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Some other guys can better withstand the cold.
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We only have 8 people in our tour group and our guide is enthusiastic so we really enjoy it.  The scale of the site and the terraces is overwhelming.  The terraces were made for farming, with successive layers of rock, gravel and soil.  The soil was carried from Cusco along the Inca Trail.  We also learn that there was only one Inca: this is what their king was called.  The people he ruled over were simply Quechua.
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We start to warm up a couple of hours later as the sun starts to shine and we start our walk up the famous Inca Trail to the Sun Gate, the entry point for all the real trekkers.
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As we retrace our steps towards the main complex the sun is out and the temperature hot.  Here’s our version of the famous Machu Picchu vista, beloved of a thousand travel adverts.
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We leave at about 11.30am, over the moon with our visit and our early start to avoid the hordes of visitors who are just arriving.  Our return journey starts at 1.30pm with the train ride from Aguas Calientes to Hidro.  We’re happy not to be walking this long section again.
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Our return bus journey is much more scenic in the sunshine, with views of the steep sided ravines and the snowy mountains.  Whichever way you do it it’s a long day, but so worth it!   We get off the bus earlier than others at a small village called Ollantaytambo where we spend the night.  Lucky decision, as the next day we hear that anyone travelling here by late bus transfer had a convoluted journey due to road works.  The next morning we have a lie in then walk around the cobbled streets in the tiny town.  Not much to hold us, so we walk down to the train terminal and share a bus ride back to Cusco with another couple of travellers.  Fantastic scenery on the way.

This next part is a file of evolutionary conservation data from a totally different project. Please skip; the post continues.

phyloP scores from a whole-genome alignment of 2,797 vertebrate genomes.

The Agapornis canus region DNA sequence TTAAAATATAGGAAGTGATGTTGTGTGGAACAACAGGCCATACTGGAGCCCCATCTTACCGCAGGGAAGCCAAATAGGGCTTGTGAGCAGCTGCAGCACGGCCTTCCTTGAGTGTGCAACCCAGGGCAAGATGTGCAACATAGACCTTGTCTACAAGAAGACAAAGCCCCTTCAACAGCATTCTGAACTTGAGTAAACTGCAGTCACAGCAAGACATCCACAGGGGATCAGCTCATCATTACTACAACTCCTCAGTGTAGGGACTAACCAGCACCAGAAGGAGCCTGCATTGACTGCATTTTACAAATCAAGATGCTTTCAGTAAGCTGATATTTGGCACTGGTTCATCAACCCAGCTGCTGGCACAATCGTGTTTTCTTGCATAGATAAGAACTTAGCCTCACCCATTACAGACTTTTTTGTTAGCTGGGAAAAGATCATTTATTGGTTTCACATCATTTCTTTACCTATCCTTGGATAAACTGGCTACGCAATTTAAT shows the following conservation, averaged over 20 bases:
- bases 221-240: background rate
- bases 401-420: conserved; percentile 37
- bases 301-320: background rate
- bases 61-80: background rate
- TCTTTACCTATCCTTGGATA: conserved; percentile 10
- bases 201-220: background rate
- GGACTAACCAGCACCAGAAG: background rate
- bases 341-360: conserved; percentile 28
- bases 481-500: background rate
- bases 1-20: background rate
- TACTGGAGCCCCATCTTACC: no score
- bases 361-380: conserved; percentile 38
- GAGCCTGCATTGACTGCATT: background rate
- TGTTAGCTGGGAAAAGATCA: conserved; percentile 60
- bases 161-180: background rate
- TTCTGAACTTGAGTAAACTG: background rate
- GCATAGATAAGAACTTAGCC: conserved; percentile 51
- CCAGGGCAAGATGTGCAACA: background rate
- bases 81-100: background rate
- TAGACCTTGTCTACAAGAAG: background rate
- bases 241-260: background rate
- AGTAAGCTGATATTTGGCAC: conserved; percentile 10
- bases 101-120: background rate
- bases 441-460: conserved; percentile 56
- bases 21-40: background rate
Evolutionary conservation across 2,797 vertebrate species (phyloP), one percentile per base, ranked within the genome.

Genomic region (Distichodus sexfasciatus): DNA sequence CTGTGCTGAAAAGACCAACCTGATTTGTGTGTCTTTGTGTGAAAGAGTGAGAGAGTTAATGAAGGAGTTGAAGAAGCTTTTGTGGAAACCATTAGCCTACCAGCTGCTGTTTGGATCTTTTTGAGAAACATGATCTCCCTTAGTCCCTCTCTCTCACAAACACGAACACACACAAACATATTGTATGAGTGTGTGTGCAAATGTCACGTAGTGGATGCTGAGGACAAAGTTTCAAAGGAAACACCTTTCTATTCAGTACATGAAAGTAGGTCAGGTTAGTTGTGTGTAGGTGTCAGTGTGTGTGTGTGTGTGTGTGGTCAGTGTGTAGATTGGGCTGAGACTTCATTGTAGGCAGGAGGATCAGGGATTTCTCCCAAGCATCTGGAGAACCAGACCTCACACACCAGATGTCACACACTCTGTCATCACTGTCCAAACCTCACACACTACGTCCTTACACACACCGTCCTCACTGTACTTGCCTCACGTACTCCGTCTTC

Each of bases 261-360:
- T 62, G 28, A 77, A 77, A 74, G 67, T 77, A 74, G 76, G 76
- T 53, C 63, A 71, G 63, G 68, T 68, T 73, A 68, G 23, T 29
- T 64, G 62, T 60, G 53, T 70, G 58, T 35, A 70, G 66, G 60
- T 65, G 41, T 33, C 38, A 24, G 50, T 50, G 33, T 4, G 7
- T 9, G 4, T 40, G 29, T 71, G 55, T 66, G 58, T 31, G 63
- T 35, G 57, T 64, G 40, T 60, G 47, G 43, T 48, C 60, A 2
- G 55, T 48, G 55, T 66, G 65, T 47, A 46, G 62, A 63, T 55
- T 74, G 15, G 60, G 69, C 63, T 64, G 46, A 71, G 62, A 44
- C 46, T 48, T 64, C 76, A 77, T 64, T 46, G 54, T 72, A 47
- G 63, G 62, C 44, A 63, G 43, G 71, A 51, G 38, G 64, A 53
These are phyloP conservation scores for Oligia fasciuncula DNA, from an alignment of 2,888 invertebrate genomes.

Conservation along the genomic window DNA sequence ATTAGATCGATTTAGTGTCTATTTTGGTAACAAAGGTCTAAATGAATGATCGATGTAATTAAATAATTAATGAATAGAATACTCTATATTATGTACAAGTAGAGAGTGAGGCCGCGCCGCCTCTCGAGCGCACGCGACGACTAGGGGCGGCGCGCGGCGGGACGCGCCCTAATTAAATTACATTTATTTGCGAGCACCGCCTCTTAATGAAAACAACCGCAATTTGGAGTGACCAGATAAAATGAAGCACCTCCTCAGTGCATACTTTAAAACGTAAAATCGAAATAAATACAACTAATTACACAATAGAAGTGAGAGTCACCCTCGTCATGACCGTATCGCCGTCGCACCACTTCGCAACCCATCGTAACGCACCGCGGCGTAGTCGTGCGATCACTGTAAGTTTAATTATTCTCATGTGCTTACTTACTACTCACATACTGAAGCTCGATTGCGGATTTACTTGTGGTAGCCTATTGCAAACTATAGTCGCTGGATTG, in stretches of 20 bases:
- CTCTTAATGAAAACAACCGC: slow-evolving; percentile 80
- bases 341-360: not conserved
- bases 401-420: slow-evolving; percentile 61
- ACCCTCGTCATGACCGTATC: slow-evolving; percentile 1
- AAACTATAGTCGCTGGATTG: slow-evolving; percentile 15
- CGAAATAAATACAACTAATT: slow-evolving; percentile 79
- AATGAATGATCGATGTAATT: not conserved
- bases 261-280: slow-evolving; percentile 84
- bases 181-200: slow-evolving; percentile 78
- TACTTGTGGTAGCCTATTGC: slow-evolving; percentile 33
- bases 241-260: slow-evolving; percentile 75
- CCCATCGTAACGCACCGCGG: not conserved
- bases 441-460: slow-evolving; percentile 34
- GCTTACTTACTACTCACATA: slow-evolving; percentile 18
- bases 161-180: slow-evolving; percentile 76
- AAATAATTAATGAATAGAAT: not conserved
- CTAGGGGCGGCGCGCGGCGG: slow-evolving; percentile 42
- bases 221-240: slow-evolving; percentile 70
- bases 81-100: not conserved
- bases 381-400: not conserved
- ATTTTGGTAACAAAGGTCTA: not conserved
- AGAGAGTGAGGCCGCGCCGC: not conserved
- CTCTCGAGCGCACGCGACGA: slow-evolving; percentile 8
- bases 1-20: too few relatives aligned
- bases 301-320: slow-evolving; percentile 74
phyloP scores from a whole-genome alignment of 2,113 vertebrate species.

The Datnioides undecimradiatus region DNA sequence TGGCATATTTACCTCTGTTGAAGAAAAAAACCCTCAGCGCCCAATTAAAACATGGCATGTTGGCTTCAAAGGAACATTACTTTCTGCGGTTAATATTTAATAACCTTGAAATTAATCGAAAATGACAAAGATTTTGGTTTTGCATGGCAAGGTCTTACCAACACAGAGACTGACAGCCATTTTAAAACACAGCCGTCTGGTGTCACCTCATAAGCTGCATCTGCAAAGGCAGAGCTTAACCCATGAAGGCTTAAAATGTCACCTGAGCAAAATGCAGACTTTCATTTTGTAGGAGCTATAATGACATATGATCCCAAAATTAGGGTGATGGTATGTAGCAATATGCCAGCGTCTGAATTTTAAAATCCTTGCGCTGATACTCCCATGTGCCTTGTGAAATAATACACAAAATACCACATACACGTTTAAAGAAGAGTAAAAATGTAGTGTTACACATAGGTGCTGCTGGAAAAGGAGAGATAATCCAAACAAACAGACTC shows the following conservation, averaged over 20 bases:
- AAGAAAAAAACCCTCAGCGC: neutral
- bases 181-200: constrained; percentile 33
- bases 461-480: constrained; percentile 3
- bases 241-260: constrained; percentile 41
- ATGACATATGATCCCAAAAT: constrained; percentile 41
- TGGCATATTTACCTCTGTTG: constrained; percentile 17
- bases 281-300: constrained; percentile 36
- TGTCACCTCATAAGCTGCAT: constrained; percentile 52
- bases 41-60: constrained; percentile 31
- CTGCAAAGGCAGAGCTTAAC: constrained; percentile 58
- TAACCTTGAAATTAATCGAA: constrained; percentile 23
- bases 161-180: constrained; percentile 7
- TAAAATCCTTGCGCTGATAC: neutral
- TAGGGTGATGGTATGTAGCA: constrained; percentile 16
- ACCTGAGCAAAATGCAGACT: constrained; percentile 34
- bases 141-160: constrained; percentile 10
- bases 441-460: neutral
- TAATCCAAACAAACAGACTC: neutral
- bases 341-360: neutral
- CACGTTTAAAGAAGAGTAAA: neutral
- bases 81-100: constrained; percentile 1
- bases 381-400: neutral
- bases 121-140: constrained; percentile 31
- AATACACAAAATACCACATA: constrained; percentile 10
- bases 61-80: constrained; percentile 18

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Back in Cusco we relax a bit and take in some good coffee.  Off to Puno, on Lake Titicaca, next, before we head off to Bolivia.

2 comments to Machu Picchu – Definitely A Wonder of the World !

  • Jim

    Nothing to hold you at ollantaytbo???
    There is an awesome trail for biking, cracking riding getting you up to an ancient Incan site, still I suppose the lack of bikes had something to do with that?
    Enjoy titty kaka!

  • Sue

    Am reading your blog avidly now – have finally got agreement for unpaid leave next year, so am heading to South America. Sadly not doing it in the same fashion as you (not enough time). Any handy hints would be very welcome!!! Places to avoid etc. Keep the story coming & take care
    Sue Xx